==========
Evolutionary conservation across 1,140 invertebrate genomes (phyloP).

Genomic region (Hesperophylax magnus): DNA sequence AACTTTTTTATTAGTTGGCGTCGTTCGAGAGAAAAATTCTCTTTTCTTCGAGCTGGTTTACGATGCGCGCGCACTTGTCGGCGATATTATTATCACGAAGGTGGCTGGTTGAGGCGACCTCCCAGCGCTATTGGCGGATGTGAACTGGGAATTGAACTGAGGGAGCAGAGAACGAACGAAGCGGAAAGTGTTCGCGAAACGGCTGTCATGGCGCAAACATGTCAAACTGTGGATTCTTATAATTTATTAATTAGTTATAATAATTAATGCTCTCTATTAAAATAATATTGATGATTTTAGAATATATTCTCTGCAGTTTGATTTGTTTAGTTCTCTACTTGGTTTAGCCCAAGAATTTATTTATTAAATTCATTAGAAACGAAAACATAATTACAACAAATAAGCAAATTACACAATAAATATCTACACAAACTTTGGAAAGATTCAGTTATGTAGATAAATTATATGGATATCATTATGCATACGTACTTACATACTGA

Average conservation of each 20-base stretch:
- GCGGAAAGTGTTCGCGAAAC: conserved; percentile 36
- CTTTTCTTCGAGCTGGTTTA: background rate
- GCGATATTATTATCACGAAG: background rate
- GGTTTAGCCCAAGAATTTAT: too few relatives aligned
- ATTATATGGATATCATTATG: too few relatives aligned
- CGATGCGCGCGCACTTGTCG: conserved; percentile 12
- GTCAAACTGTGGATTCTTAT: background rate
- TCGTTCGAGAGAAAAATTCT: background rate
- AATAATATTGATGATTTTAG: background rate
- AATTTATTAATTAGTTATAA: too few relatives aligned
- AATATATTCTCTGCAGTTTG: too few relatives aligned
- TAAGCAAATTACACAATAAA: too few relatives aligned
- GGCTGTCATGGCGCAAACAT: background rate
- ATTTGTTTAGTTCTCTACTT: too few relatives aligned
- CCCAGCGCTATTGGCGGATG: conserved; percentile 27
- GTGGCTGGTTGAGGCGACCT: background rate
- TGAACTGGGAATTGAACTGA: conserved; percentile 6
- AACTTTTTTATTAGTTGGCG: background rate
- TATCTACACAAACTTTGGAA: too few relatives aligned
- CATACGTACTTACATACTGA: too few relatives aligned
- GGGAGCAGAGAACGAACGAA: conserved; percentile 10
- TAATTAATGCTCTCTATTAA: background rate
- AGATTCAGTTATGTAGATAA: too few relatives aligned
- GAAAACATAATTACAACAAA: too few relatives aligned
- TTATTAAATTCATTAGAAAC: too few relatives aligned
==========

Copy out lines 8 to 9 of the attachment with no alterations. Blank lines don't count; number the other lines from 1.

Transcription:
- ATTATATGGATATCATTATG: too few relatives aligned
- CGATGCGCGCGCACTTGTCG: conserved; percentile 12